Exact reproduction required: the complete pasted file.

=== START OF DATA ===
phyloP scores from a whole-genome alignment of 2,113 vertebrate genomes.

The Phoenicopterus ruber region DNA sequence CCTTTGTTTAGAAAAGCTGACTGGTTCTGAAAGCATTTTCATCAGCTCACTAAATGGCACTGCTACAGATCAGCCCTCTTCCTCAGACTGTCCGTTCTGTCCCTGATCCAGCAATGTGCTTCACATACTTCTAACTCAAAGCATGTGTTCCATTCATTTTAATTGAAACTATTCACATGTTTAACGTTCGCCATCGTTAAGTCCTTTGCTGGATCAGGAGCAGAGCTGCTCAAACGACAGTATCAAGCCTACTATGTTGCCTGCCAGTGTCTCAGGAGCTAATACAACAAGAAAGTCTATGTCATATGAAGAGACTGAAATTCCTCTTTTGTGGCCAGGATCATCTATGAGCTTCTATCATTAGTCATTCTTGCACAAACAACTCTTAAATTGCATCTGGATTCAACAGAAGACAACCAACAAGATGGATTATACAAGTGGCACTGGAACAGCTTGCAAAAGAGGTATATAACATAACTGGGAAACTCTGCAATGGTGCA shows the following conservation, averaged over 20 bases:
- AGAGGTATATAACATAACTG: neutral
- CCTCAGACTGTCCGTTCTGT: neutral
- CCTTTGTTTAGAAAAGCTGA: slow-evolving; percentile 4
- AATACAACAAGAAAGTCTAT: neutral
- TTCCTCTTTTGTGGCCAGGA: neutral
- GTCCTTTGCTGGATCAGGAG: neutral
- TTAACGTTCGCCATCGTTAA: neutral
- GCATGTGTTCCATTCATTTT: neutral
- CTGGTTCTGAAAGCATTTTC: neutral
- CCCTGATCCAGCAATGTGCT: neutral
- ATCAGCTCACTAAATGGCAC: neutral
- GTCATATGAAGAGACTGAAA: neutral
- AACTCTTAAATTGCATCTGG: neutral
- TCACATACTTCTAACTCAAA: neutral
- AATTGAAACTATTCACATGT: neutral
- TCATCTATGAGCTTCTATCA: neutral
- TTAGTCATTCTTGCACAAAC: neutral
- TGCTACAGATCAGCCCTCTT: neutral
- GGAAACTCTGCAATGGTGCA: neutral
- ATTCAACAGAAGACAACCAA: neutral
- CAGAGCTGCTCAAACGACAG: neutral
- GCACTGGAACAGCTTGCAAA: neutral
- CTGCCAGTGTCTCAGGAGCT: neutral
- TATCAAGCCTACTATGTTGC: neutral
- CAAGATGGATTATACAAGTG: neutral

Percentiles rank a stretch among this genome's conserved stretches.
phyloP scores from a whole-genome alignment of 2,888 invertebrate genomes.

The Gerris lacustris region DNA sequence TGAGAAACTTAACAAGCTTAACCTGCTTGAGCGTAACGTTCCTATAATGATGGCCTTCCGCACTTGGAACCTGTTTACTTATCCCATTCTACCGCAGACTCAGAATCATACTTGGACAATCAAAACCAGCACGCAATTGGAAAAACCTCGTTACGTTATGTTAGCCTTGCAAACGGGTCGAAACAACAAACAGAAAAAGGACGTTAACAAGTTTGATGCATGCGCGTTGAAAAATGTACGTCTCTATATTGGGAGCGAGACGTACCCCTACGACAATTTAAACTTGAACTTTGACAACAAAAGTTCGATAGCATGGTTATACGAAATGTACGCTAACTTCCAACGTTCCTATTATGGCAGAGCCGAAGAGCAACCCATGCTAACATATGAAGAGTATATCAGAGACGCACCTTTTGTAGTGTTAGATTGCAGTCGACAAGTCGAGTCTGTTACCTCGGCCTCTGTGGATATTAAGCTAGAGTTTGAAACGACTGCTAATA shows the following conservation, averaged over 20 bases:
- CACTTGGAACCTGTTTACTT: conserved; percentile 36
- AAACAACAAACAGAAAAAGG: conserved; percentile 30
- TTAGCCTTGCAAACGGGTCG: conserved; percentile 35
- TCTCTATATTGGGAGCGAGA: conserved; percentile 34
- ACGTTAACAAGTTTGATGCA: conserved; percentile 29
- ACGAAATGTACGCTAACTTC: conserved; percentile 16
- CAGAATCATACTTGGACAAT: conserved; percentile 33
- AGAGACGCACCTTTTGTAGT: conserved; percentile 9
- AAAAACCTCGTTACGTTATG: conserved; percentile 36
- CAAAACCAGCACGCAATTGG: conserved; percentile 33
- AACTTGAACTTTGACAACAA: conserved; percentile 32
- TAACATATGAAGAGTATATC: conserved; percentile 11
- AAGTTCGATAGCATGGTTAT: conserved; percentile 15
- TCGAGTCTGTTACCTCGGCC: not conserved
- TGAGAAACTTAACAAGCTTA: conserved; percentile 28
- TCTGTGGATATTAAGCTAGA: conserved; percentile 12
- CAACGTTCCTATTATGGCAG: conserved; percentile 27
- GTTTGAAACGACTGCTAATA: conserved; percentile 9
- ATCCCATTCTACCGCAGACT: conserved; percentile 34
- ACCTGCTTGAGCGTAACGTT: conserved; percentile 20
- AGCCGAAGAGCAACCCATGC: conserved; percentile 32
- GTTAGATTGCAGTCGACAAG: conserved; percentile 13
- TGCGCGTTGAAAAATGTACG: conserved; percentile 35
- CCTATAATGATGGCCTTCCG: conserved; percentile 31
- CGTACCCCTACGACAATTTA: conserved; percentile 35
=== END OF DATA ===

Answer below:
phyloP scores from a whole-genome alignment of 2,113 vertebrate genomes.

The Phoenicopterus ruber region DNA sequence CCTTTGTTTAGAAAAGCTGACTGGTTCTGAAAGCATTTTCATCAGCTCACTAAATGGCACTGCTACAGATCAGCCCTCTTCCTCAGACTGTCCGTTCTGTCCCTGATCCAGCAATGTGCTTCACATACTTCTAACTCAAAGCATGTGTTCCATTCATTTTAATTGAAACTATTCACATGTTTAACGTTCGCCATCGTTAAGTCCTTTGCTGGATCAGGAGCAGAGCTGCTCAAACGACAGTATCAAGCCTACTATGTTGCCTGCCAGTGTCTCAGGAGCTAATACAACAAGAAAGTCTATGTCATATGAAGAGACTGAAATTCCTCTTTTGTGGCCAGGATCATCTATGAGCTTCTATCATTAGTCATTCTTGCACAAACAACTCTTAAATTGCATCTGGATTCAACAGAAGACAACCAACAAGATGGATTATACAAGTGGCACTGGAACAGCTTGCAAAAGAGGTATATAACATAACTGGGAAACTCTGCAATGGTGCA shows the following conservation, averaged over 20 bases:
- AGAGGTATATAACATAACTG: neutral
- CCTCAGACTGTCCGTTCTGT: neutral
- CCTTTGTTTAGAAAAGCTGA: slow-evolving; percentile 4
- AATACAACAAGAAAGTCTAT: neutral
- TTCCTCTTTTGTGGCCAGGA: neutral
- GTCCTTTGCTGGATCAGGAG: neutral
- TTAACGTTCGCCATCGTTAA: neutral
- GCATGTGTTCCATTCATTTT: neutral
- CTGGTTCTGAAAGCATTTTC: neutral
- CCCTGATCCAGCAATGTGCT: neutral
- ATCAGCTCACTAAATGGCAC: neutral
- GTCATATGAAGAGACTGAAA: neutral
- AACTCTTAAATTGCATCTGG: neutral
- TCACATACTTCTAACTCAAA: neutral
- AATTGAAACTATTCACATGT: neutral
- TCATCTATGAGCTTCTATCA: neutral
- TTAGTCATTCTTGCACAAAC: neutral
- TGCTACAGATCAGCCCTCTT: neutral
- GGAAACTCTGCAATGGTGCA: neutral
- ATTCAACAGAAGACAACCAA: neutral
- CAGAGCTGCTCAAACGACAG: neutral
- GCACTGGAACAGCTTGCAAA: neutral
- CTGCCAGTGTCTCAGGAGCT: neutral
- TATCAAGCCTACTATGTTGC: neutral
- CAAGATGGATTATACAAGTG: neutral

Percentiles rank a stretch among this genome's conserved stretches.
phyloP scores from a whole-genome alignment of 2,888 invertebrate genomes.

The Gerris lacustris region DNA sequence TGAGAAACTTAACAAGCTTAACCTGCTTGAGCGTAACGTTCCTATAATGATGGCCTTCCGCACTTGGAACCTGTTTACTTATCCCATTCTACCGCAGACTCAGAATCATACTTGGACAATCAAAACCAGCACGCAATTGGAAAAACCTCGTTACGTTATGTTAGCCTTGCAAACGGGTCGAAACAACAAACAGAAAAAGGACGTTAACAAGTTTGATGCATGCGCGTTGAAAAATGTACGTCTCTATATTGGGAGCGAGACGTACCCCTACGACAATTTAAACTTGAACTTTGACAACAAAAGTTCGATAGCATGGTTATACGAAATGTACGCTAACTTCCAACGTTCCTATTATGGCAGAGCCGAAGAGCAACCCATGCTAACATATGAAGAGTATATCAGAGACGCACCTTTTGTAGTGTTAGATTGCAGTCGACAAGTCGAGTCTGTTACCTCGGCCTCTGTGGATATTAAGCTAGAGTTTGAAACGACTGCTAATA shows the following conservation, averaged over 20 bases:
- CACTTGGAACCTGTTTACTT: conserved; percentile 36
- AAACAACAAACAGAAAAAGG: conserved; percentile 30
- TTAGCCTTGCAAACGGGTCG: conserved; percentile 35
- TCTCTATATTGGGAGCGAGA: conserved; percentile 34
- ACGTTAACAAGTTTGATGCA: conserved; percentile 29
- ACGAAATGTACGCTAACTTC: conserved; percentile 16
- CAGAATCATACTTGGACAAT: conserved; percentile 33
- AGAGACGCACCTTTTGTAGT: conserved; percentile 9
- AAAAACCTCGTTACGTTATG: conserved; percentile 36
- CAAAACCAGCACGCAATTGG: conserved; percentile 33
- AACTTGAACTTTGACAACAA: conserved; percentile 32
- TAACATATGAAGAGTATATC: conserved; percentile 11
- AAGTTCGATAGCATGGTTAT: conserved; percentile 15
- TCGAGTCTGTTACCTCGGCC: not conserved
- TGAGAAACTTAACAAGCTTA: conserved; percentile 28
- TCTGTGGATATTAAGCTAGA: conserved; percentile 12
- CAACGTTCCTATTATGGCAG: conserved; percentile 27
- GTTTGAAACGACTGCTAATA: conserved; percentile 9
- ATCCCATTCTACCGCAGACT: conserved; percentile 34
- ACCTGCTTGAGCGTAACGTT: conserved; percentile 20
- AGCCGAAGAGCAACCCATGC: conserved; percentile 32
- GTTAGATTGCAGTCGACAAG: conserved; percentile 13
- TGCGCGTTGAAAAATGTACG: conserved; percentile 35
- CCTATAATGATGGCCTTCCG: conserved; percentile 31
- CGTACCCCTACGACAATTTA: conserved; percentile 35